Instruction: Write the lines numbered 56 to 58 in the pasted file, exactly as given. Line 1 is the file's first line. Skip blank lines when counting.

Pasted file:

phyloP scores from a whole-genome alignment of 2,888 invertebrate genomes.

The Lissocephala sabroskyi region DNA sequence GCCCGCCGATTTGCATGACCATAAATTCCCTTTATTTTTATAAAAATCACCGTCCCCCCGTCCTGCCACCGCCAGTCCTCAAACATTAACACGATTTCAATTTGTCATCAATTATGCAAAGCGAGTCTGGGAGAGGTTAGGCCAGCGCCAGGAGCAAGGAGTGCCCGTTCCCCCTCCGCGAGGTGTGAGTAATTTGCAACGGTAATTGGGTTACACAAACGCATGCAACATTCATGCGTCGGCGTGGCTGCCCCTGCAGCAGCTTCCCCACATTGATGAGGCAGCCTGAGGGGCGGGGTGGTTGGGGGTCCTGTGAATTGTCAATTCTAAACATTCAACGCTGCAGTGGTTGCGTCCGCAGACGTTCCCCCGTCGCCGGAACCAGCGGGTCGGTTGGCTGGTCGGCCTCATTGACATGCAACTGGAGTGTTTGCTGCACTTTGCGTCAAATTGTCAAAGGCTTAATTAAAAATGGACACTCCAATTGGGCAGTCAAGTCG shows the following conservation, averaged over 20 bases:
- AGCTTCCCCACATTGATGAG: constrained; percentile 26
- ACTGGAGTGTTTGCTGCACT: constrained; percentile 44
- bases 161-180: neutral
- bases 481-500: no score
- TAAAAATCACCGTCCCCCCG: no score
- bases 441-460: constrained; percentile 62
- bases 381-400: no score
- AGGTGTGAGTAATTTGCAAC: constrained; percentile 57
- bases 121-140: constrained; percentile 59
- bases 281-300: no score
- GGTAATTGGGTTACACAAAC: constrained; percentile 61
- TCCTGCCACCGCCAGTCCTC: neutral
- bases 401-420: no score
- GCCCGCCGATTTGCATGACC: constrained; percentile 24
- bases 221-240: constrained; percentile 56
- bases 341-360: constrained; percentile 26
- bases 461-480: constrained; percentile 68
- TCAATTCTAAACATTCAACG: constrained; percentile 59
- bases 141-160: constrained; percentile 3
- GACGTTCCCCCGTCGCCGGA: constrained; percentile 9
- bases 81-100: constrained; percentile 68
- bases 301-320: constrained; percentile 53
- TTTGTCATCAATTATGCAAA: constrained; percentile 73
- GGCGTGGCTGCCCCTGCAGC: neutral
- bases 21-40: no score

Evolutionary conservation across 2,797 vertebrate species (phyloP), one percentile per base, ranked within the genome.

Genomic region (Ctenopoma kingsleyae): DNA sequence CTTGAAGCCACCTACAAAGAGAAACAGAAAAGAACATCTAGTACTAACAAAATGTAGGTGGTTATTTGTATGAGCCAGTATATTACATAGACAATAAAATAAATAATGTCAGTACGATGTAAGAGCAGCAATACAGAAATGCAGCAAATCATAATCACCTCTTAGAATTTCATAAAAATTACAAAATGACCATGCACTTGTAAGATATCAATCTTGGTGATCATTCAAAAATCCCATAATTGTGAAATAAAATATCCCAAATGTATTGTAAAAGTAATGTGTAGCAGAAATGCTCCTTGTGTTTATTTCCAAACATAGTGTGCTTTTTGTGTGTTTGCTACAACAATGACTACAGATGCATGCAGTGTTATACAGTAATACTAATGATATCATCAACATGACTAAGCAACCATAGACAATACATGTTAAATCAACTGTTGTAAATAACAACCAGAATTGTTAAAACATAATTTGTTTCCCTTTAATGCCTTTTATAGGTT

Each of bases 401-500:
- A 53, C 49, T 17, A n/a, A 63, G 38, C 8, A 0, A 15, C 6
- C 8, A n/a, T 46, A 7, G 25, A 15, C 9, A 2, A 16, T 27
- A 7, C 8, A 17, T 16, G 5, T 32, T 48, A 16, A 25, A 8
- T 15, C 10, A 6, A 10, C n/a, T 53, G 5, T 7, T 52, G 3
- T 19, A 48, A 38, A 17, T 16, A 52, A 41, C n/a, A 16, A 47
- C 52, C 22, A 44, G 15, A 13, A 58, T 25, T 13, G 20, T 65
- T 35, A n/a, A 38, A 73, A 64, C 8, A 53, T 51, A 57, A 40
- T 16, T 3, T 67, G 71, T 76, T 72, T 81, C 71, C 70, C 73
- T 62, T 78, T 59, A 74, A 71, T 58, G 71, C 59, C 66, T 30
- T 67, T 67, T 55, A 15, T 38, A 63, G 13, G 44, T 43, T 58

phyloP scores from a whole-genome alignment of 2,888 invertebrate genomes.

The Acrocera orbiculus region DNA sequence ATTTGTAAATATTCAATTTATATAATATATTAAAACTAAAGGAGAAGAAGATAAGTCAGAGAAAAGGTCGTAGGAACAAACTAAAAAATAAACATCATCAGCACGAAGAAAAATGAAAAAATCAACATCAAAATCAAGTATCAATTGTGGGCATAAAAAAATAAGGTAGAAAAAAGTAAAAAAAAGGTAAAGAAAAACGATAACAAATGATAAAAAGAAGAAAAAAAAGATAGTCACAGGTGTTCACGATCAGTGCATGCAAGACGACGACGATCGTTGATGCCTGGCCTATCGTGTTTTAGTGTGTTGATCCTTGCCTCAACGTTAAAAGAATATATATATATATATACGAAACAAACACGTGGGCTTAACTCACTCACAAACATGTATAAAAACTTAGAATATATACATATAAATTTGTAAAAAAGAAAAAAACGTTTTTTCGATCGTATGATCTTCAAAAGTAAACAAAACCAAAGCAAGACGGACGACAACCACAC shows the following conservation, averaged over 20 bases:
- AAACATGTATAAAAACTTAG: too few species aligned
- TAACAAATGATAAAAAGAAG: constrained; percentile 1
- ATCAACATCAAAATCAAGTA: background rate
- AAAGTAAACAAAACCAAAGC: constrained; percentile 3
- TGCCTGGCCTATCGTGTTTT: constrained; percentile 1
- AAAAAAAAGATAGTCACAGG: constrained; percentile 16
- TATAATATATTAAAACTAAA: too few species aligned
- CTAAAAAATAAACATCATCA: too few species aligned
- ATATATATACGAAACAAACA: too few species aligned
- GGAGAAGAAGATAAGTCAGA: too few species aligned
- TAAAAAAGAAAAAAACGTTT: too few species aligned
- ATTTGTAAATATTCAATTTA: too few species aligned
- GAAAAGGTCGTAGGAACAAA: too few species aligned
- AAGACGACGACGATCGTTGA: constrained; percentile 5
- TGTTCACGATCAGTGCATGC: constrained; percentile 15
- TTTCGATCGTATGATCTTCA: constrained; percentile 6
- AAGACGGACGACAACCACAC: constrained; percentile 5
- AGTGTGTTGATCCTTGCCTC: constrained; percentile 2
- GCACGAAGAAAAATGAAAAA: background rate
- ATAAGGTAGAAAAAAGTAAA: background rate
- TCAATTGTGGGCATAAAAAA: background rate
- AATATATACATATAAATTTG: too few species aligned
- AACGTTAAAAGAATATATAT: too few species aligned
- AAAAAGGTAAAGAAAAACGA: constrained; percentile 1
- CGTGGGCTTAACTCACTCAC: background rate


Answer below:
- AAGACGACGACGATCGTTGA: constrained; percentile 5
- TGTTCACGATCAGTGCATGC: constrained; percentile 15
- TTTCGATCGTATGATCTTCA: constrained; percentile 6